As your dog ages, you can expect that he will start to develop certain conditions that are naturally associated with the aging process. One of the most common conditions that dogs develop as they grow older is osteoarthritis.
If you notice that your dog is having difficulty walking, running, or getting up after sitting or lying down; if he appears to be walking in an awkward manner, or if he is holding his paw up, as if in pain, it is likely that he is developing osteoarthritis.
What is Canine Osteoarthritis?
Canine osteoarthritis is a noninflammatory degenerative disease of the joints. This condition is characterized by the following:
- Degeneration of cartilage
- Boney proliferation, which results from bone-on-bone contact within, and/or around, the joints that are affected
- Changes to the synovial membranes
Degenerative joint disease is a common affliction of elderly pets. It can range from mild to moderate to severe. In mild cases, you may hear a cracking or a clicking sound when your pet moves his joints. In more severe cases, his joints may become so stiff that he is unable to use them properly.
How can You tell if Your Dog has Osteoarthritis?
There are definite signs that will indicate your pet has developed osteoarthritis. The most tell-tale sign is slowing down. If you notice that your pet is no longer able to run, walk or jump with the ease that he used to be able to, then the probability that he is developing osteoarthritis. Other signs that are clear indicators that your dog is afflicted with this condition include:
- Difficulty climbing stairs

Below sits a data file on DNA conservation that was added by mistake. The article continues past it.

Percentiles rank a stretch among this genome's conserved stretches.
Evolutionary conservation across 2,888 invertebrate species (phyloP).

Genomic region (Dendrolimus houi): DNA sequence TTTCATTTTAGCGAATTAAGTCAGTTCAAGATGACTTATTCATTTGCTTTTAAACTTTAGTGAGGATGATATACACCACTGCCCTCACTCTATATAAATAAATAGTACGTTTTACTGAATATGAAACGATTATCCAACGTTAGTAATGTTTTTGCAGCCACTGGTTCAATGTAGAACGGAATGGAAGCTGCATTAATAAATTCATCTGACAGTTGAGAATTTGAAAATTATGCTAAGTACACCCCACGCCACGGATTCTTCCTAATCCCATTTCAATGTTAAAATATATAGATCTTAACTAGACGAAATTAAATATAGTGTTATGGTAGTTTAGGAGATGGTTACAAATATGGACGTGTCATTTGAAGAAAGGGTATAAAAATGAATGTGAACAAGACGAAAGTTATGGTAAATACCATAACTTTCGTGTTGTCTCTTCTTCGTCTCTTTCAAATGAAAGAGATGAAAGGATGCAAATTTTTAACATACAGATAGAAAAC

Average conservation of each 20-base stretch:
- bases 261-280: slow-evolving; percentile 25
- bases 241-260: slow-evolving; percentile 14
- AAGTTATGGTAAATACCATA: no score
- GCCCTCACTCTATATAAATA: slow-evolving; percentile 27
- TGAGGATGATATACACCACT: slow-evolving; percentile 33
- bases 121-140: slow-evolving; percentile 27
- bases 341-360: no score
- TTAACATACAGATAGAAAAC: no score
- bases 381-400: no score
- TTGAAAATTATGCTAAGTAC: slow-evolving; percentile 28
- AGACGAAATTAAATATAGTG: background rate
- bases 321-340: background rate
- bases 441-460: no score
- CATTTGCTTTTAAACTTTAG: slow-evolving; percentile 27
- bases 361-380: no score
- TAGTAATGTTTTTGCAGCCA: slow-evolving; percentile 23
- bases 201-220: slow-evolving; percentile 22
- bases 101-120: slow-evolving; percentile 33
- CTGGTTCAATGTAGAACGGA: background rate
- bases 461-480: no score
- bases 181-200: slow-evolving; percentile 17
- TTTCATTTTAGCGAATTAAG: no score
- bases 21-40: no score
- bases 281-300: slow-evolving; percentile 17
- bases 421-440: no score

- Trouble jumping onto higher levels, such as the couch, a bed, or into a car
- Difficulty maneuvering slick foors
What are the Symptoms of Canine Osteoarthritis?
The symptoms of osteoarthritis in dogs depend on the severity of the condition. Symptoms of this degenerative joint disease can include one or more of the following:
- Stiff or rigid posturing
- A clicking or popping sound in the joints
- A reluctance to exercise
- Swollen, tender joints that may be warm to the touch
The severity of the symptoms will impact your pet in different ways. It may simply make walking a bit more difficult, or it could impact your dog’s overall quality of life.
Are all Dogs Prone to Osteoarthritis?
Yes, this degenerative joint disease is one that can affect all dogs. Predisposing factors include:
- Old age
- Traumatic injuries
- Birth defects
- Post-operative complications
It is more common in larger sizes, heavier dogs. Since they have more weight to carry, more pressure is placed on their joints, which directly impacts the health of their joints.
How to Handle Osteoarthritis in Your Dog
If your dog is exhibiting any of the aforementioned symptoms, there is a good chance that he is developing osteoarthritis. The first thing that you should do is schedule an appointment with your veterinarian. After a complete examination, your vet will be able to determine if symptoms are, in fact, the result of osteoarthritis.
Once diagnosed, you and your vet can determine the best course of action for treating osteoarthritis in your dog.